EIFCO, a legacy of precision and innovation since 1958, has emerged as a key player in the gear machine manufacturing industry. From its humble beginnings, the company’s strategic shift in 1976 towards conventional gear hobbing machines laid the foundation for over three decades of excellence.
In 2010, EIFCO embraced CNC technology, marking a paradigm shift and setting new standards in precision engineering.
Beyond its 4-axis and 7-axis configurations, they responded to market dynamics and customer feedback, venturing into automation to offer end-to-end solutions.
Today, EIFCO stands as a global player, with exports to Europe initiated in 2023, showcasing a commitment to delivering world-class products.
Mr. Abishek Ramesh, Managing Director, EIFCO spoke with Sushmita Das and sheds light on EIFCO’s ‘Make in India’ triumph, that emphasizes the advantages of indigenously built CNC gear hobbing machines, and more. They envision a significant role in the ongoing “Make in India” campaign, with joint ventures on the horizon and a customer-centric philosophy at its core.
How has the “Make in India” initiative influenced your gear manufacturing operations and strategies?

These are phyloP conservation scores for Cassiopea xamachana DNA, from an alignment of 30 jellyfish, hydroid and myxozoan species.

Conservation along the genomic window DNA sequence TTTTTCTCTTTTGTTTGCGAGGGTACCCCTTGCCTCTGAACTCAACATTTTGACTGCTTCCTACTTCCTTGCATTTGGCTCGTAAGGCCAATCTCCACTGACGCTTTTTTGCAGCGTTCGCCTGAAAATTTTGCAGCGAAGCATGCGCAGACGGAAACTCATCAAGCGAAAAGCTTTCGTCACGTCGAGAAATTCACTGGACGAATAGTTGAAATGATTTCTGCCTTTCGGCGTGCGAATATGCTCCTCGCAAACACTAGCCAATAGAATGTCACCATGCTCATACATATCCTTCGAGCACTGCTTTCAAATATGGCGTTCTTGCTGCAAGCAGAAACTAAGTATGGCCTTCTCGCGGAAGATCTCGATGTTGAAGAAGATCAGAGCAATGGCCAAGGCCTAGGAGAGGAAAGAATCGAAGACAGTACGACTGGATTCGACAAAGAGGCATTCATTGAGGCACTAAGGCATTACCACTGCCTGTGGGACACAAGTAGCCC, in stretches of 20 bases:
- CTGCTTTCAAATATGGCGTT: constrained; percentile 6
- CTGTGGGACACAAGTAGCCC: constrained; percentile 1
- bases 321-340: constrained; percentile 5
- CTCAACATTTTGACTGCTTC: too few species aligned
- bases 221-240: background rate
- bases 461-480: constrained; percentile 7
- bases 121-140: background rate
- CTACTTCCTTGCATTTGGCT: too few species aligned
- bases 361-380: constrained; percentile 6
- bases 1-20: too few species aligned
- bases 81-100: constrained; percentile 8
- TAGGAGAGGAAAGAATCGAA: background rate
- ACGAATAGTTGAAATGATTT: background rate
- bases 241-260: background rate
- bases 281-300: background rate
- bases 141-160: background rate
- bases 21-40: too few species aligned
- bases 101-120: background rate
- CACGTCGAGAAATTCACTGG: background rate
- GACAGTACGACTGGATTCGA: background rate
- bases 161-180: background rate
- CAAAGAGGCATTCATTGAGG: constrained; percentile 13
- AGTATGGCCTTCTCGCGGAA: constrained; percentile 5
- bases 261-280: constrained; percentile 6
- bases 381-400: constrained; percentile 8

The “Make in India” initiative has led to a significant number of foreign companies establishing gear manufacturing units in India, creating substantial demand for locally-produced CNC gear hobbing machines.
CNC gear hobbing machines built domestically are cost-effective, leading to a lower cost per component. Service for these machines is readily available, and their lead times are comparatively short.
Manufacturing gear machines is a highly intricate process, and the knowledge required to construct these machines is not easily accessible.
There is a lack of consultants available to provide guidance when encountering challenges. Therefore, individuals must delve deeply into their resources and conduct extensive research to achieve success.
We examine our German and Japanese counterparts for the features they offer in their gear hobbing machines.
To attain comparable performance levels and incorporate those features, extensive in-house research and development efforts are undertaken.
Any controller providing flexible synchronous control is suitable. Our primary choices include Fanuc, Siemens, or Mitsubishi.
We’ve designed proprietary software for executing macros. It takes only four hours to train a machine operator with minimal skills.
This is highly dependent on various factors. The speed and selection criteria rely on:
The hardness of the component
The module being cut
The hob material and its coating
Whether dry or wet, hobbing is used
Considerations for chip thickness
The number of gashes on the hob
The number of starts of the hob
The desired quality after gear hobbing
Without addressing these aspects, it is not possible to pinpoint specific speed and feed selections.
Typically, we categorize modules into micro, small, medium, and large, and we have a dedicated machine for each of these categories.
There is a significant occurrence of joint ventures taking place.
Managing Director, EIFCO